• As campanhas de vacinação contra a poliomielite no Brasil (1960-1990). Raimundo do Nascimento, Dilene // Revista Ciência & Saúde Coletiva;2011, Vol. 16 Issue 2, p501 

    This article discusses the vaccination campaigns against poliomyelitis in Brazil. It examines issues that have shaped the politics of disease control at the interface with the history of science and technology with regard to the discovery of vaccines, the development of laboratory techniques for...

  • Disease Control through Voluntary Vaccination Decisions Based on the Smoothed Best Response. Fei Xu; Cressman, Ross // Computational & Mathematical Methods in Medicine;Jan2014, p1 

    We investigate game-theory based decisions on vaccination uptake and its effects on the spread of an epidemic with nonlinear incidence rate. It is assumed that each individual's decision approximates his/her best response (called smoothed best response) in that this person chooses to take the...

  • A Study of Pre-Decision Evaluation Using Influence Diagram: An Estimation of the Benefits of Influenza Vaccination. Fan Wu; Pei-Ran Sun; His-Kun Ke; Hsieh-Hong Huang; Yungyen Chiang // Journal of Medical Systems;Feb2009, Vol. 33 Issue 1, p19 

    The purpose of this study is to develop a decision analysis model based on the influence diagram and estimate the benefits receiving of influenza vaccination. We collected more than 300,000 samples of elders aged over 65 years in Taiwan and then analyzed the health expenditure of the elders with...

  • Impact of the Maturing Varicella Vaccination Program on Varicella and Related Outcomes in the United States: 1994-2012. Leung, Jessica; Harpaz, Rafael // Journal of the Pediatric Infectious Diseases Society;Dec2016, Vol. 5 Issue 4, p395 

    Background. Although the 1-dose varicella vaccination program, introduced in 1996, has led to significant declines in varicella disease, outbreaks continued to occur, which led to the adoption of a 2-dose vaccination program in 2007. We previously reported an 88% decline in varicella-related...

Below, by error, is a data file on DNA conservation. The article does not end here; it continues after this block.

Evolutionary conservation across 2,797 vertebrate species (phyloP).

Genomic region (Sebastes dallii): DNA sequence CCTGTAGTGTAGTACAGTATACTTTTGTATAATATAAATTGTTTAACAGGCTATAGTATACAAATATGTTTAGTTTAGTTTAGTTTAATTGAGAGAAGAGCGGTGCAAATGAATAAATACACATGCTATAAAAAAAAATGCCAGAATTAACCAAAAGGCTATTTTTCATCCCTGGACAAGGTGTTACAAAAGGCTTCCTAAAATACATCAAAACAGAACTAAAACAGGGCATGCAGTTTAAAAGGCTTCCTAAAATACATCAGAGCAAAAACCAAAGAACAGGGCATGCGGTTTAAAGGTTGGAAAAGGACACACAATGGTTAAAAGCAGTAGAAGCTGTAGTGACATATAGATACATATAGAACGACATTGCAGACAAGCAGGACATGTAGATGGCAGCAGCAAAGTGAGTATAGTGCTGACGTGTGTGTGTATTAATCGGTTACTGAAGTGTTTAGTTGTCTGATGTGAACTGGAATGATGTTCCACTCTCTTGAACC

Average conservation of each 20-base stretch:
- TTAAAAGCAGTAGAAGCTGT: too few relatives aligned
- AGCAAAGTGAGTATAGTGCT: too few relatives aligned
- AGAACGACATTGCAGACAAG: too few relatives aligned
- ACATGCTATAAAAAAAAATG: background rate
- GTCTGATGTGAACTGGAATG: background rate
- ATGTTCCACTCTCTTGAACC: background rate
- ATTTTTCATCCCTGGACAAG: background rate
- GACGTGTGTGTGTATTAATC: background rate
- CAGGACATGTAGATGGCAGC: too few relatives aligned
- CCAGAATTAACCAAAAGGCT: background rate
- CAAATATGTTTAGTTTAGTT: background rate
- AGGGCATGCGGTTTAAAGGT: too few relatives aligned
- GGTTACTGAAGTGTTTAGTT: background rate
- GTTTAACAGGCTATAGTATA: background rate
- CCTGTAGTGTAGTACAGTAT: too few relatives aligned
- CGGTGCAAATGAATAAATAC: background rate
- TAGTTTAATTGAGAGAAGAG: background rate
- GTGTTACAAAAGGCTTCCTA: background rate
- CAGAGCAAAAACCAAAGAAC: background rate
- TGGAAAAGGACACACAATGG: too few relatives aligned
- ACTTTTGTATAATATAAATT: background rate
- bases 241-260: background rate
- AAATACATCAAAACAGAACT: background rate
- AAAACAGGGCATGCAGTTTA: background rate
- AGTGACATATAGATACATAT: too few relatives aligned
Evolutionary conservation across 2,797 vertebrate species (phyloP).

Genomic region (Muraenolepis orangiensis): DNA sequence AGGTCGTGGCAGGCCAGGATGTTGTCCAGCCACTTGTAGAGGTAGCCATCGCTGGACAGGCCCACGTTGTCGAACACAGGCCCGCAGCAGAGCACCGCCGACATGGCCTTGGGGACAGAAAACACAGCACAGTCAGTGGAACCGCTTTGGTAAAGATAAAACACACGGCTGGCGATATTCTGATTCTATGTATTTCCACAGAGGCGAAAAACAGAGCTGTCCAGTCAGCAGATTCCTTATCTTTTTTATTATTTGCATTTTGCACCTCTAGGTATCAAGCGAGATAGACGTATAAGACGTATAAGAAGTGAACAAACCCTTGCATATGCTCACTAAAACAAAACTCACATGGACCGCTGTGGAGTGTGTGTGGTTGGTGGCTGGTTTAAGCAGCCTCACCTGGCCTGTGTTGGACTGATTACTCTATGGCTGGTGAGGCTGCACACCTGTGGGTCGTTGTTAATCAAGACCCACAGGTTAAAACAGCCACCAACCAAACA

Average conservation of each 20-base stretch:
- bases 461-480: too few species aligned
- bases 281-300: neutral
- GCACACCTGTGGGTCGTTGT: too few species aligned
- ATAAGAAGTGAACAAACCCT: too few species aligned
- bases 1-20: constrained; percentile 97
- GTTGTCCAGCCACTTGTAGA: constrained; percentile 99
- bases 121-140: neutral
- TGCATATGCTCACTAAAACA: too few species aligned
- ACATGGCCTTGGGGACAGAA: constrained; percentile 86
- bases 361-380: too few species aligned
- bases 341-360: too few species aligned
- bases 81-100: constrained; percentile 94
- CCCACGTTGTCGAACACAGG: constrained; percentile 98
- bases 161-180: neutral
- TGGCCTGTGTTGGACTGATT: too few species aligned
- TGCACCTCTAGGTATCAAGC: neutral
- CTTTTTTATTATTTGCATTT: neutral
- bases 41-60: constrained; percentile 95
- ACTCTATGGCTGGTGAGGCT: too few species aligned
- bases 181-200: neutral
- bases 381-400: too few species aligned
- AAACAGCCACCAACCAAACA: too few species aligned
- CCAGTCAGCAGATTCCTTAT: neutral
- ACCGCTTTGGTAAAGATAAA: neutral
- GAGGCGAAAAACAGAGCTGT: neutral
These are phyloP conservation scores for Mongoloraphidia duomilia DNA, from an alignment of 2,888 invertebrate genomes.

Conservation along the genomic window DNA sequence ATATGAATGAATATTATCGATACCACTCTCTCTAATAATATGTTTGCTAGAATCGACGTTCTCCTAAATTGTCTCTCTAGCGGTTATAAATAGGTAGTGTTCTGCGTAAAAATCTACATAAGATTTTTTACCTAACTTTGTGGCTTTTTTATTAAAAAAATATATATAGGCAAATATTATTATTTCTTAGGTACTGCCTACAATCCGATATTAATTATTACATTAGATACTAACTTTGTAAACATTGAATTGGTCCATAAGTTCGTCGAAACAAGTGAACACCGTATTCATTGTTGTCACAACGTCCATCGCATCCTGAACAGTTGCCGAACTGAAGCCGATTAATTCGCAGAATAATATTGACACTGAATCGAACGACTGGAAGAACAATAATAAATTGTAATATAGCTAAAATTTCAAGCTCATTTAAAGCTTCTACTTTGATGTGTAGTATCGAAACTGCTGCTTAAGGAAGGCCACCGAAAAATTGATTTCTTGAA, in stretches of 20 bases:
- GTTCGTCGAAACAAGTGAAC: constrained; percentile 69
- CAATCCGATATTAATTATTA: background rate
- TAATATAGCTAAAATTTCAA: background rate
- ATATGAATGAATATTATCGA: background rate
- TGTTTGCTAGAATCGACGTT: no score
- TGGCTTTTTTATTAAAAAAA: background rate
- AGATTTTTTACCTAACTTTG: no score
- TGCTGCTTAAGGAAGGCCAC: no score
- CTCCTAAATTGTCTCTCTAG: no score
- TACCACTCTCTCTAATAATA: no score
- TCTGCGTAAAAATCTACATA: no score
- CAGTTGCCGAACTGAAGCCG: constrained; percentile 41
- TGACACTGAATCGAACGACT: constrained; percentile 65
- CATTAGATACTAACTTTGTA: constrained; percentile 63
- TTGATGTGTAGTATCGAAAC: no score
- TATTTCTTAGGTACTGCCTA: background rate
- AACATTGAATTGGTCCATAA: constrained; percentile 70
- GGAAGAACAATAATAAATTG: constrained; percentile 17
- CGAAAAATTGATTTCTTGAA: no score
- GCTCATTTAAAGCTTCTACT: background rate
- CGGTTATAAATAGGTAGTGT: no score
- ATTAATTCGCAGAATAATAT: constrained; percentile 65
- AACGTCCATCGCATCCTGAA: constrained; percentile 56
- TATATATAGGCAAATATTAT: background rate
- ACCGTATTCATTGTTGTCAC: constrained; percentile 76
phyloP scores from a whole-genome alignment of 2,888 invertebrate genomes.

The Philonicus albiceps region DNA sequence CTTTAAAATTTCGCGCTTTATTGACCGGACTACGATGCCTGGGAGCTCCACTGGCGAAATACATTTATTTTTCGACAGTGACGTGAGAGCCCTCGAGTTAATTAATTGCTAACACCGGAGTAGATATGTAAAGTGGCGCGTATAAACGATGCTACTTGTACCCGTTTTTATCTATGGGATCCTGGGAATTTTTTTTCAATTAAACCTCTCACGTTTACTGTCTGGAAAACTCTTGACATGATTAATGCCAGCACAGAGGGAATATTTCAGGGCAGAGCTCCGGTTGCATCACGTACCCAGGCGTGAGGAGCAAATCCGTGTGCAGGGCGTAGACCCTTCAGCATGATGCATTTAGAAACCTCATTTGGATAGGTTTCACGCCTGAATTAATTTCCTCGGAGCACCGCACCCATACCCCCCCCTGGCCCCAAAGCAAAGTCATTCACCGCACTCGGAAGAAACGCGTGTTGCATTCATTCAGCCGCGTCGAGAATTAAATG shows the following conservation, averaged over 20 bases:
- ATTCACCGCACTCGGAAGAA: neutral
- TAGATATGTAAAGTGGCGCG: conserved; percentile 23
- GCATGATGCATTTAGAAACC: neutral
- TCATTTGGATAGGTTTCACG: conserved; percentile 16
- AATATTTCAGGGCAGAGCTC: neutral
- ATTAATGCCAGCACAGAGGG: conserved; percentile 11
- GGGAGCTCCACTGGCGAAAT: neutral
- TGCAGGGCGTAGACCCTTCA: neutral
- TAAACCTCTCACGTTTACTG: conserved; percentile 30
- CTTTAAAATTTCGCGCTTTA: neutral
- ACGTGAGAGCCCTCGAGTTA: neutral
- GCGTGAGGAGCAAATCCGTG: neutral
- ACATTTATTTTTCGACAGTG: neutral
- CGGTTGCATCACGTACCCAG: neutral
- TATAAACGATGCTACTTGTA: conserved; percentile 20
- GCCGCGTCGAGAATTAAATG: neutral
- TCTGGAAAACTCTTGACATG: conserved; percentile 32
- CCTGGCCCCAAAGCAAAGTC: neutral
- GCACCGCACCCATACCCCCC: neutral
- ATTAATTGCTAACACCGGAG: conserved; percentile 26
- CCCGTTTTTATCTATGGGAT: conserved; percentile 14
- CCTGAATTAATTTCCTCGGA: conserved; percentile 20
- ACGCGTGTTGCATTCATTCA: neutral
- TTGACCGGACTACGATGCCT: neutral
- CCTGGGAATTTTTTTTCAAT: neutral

• Transmission of Yellow Fever Vaccine Virus: Blood Products and Breast-feeding. Scully, Mary-Louise // Travel Medicine Advisor;Jun2010, Vol. 20 Issue 6, p31 

    Two recent reports highlight the potential risk of transmission of yellow fever vaccine virus through blood products and breast-feeding.

  • Estimates of the Burden of Rotavirus Disease in Malaysia. Hsu, Vincent P.; Rahman, Hasan bin Abdul; Wong, Swee Lan; Ibrahim, Lailanor H. J.; Yusoff, Ahmad Faudzi H. J.; Chan, Lee Gaik; Parashar, Umesh; Glass, Roger I.; Bresee, Joseph // Journal of Infectious Diseases;9/1/2005 Supplement, Vol. 192, pS80 

    Background. Accurate national estimates of the disease burden associated with rotavirus diarrhea are essential when considering implementation of a rotavirus vaccination program. We sought to estimate rotavirus disease- associated morbidity and mortality in Malaysia, using available sources of...

  • Varicella Vaccine for Susceptible Adults: Do It Today. Gershon, Anne A.; Hambleton, Sophie // Clinical Infectious Diseases;12/1/2004, Vol. 39 Issue 11, p1640 

    The article presents information on varicella vaccine for susceptible adults. Varicella outbreaks such as this one should no longer occur in the United States. An effective vaccine that is highly protective against varicella--and especially protective against severe cases of varicella-and that...

Share

Read the Article

Courtesy of VIRGINIA BEACH PUBLIC LIBRARY AND SYSTEM

Sorry, but this item is not currently available from your library.

Try another library?
Sign out of this library

Other Topics